NEW YORK: Increasingly, corporations are under pressure, often from activist non-governmental organizations, to take on specific “corporate social responsibility” (CSR) obligations. But the fact that CSR is being demanded, and occasionally conceded, does not ensure clarity about either its rationale or the ways in which it should be undertaken.
CSR can be divided into two categories: what corporations should do (say, contribute to a women’s rights NGO or build a village school) and what they should not do (say, dump mercury into rivers or bury hazardous materials in landfills). The latter is wholly conventional and subject to regulation (and recently to questions about how corporations should behave when there are no host-country regulations).
But are CSR obligations really good practice? Milton Friedman and other critics often asked if it was the business of businesses to practice corporate altruism. Prior to the rise of the corporation, there were mainly family firms, such as the Rothschilds. When they made money, it accrued principally to the family itself. Altruism, where it existed, also was undertaken by the family, which decided how and on what to spend its money. Whether the firm or its shareholders and other stakeholders spent the money was beside the point.
With the rise of the business corporation, large family firms have generally disappeared. But that does not mean that a corporation is the right entity to engage in altruism — though its various stakeholders obviously can spend any portion of the income they earn from the corporation and other sources in altruistic ways. Instead of CSR, we should have PSR (personal social responsibility).
One can also argue for PSR on the grounds that asking for CSR becomes a way of “passing the buck” — evading personal responsibility for doing good. This is the flip side of blaming corporations for everything from obesity to scalding from spilled coffee — both the subject of lawsuits in recent years.
There is also an added advantage in replacing CSR with PSR: there is virtue in diversity of approaches to altruism. Chairman Mao wanted a hundred flowers to bloom, but only so that he could cut them all off at their roots. But PSR is more like President George H.W. Bush’s metaphor of a “thousand points of light.”
Moreover, it is hard to see how a corporation’s stakeholders can always arrive democratically at a common position on how the corporation should engage in social responsibility on their behalf. Each will consider his or her CSR view the best.
But there are strong arguments in favor of CSR as well. First, the political reality is that society treats corporations as if they were persons, which is often also a legal reality for many purposes. Society increasingly demands that these “corporate citizens” be altruistic, just as people are. Given this reality, corporations want to give simply because it is expected of them. Such CSR builds the firm’s image as a “good” corporation, just as giving by Bill Gates and Warren Buffet builds their image as “good” billionaires.
Second, many corporations view CSR as an effective defensive strategy against powerful activist NGOs (such as Greenpeace) that have taken to using online agitation, boycotts, and other means to “blackmail” targeted corporations into acceding to the activists’ demands. The more CSR a company can point to, the less such efforts will succeed — or even be mounted.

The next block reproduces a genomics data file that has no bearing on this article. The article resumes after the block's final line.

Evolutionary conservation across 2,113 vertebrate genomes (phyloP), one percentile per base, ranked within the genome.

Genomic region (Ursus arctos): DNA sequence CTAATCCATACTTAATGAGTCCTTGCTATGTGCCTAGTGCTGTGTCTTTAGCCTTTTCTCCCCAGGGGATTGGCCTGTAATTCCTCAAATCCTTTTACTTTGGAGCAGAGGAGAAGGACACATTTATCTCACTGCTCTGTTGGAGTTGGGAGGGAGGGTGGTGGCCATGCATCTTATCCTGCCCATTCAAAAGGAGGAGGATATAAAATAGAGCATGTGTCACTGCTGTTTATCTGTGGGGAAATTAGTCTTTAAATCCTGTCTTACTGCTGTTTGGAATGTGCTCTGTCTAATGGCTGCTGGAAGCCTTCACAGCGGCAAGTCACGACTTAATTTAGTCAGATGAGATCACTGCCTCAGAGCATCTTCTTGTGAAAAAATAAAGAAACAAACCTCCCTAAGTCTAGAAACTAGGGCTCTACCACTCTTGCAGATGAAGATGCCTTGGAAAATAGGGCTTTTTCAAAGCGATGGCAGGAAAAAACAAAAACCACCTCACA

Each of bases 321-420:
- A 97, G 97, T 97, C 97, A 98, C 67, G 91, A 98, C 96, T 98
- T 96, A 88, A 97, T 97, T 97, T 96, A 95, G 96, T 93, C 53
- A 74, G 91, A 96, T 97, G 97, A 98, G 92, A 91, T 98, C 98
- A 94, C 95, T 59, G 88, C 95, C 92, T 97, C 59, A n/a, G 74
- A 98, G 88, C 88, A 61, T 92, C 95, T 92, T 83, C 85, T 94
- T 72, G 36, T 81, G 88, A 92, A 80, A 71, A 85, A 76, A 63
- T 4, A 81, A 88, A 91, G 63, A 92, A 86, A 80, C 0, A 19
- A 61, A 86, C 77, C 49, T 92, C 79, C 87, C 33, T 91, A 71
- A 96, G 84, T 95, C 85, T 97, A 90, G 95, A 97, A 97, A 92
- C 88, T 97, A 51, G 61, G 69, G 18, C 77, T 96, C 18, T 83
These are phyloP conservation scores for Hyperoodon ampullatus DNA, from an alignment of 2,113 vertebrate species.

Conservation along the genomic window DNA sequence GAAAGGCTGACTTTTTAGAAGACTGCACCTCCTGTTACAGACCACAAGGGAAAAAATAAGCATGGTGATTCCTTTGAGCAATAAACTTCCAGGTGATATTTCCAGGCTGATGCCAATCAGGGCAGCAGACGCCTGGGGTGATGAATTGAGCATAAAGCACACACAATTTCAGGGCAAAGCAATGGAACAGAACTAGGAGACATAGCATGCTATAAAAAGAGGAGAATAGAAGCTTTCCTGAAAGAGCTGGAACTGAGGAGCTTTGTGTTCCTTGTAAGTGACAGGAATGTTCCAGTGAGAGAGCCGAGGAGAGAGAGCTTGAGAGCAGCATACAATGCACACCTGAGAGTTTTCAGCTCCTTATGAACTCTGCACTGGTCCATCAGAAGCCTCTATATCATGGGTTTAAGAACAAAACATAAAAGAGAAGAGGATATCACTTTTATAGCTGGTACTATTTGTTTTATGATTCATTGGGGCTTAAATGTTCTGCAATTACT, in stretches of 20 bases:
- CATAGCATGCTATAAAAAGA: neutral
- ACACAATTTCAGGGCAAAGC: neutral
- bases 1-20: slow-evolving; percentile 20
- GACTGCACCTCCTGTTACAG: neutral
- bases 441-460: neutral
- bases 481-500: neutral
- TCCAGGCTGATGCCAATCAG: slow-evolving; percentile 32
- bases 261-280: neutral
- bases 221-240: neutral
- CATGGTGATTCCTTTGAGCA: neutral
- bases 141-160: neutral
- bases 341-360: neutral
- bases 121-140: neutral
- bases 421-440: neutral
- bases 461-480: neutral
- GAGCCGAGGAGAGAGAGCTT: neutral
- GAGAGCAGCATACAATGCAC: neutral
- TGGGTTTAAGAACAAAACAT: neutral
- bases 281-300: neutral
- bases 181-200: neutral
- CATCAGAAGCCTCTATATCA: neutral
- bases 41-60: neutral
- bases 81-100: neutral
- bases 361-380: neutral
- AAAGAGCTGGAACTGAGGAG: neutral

Consider the contrasting experiences of Coke and Pepsi. Coke has been targeted by NGOs for alleged lapses in labor and environmental standards. By contrast, Pepsi, which once teamed up with AT&T and the CIA to oust President Salvador Allende in Chile, smells like a rose nowadays, because it has distributed CSR largesse to several causes that influential NGOs embrace.
That is a lesson that Wal-Mart has since learned. In 2005, the Service Employees’ International Union (SEIU) created Wal-Mart Watch, with an annual budget of $5 million. The purpose was to make Wal-Mart a “better employer, neighbor, and corporate citizen,” and Wal-Mart eventually capitulated on some of the SEIU’s specific demands as well.
Finally, CSR can be simply a matter of advertising. In this case, the choice of CSR spending is focused directly on generating added revenue, much like advertising, and is aimed at sales much the way advertising is. A benign example is Adidas’ sponsorship of tennis tournaments. A malign example is Philip Morris’ donation of money to museums, symphony orchestras, and opera houses, cynically aimed at buying off artists who might otherwise work to ban cigarettes.
All these rationales for CSR suggest that it should be left to each corporation to determine, just as PSR leaves altruism to each individual’s conscience and sense of what needs supporting. The attempt by some NGOs and activists to impose a straitjacket on CSR, reflecting their priorities, is misguided and must be rejected.
Instead, the model should be former United Nations Secretary General Kofi Annan’s initiative, the Global Compact. What Annan has done is to embrace 10 wide-ranging guiding principles while leaving signatory corporations free to choose that which they wish to support actively.
Jagdish Bhagwati, Professor of Economics and Law at Columbia University and Senior Fellow in International Economics at the Council on Foreign Relations, is the author of Termites in the Trading System: How Preferential Trade Agreements Undermine Free Trade. This commentary is published by Daily News Egypt in collaboration with Project Syndicate, www.project-syndicate.org.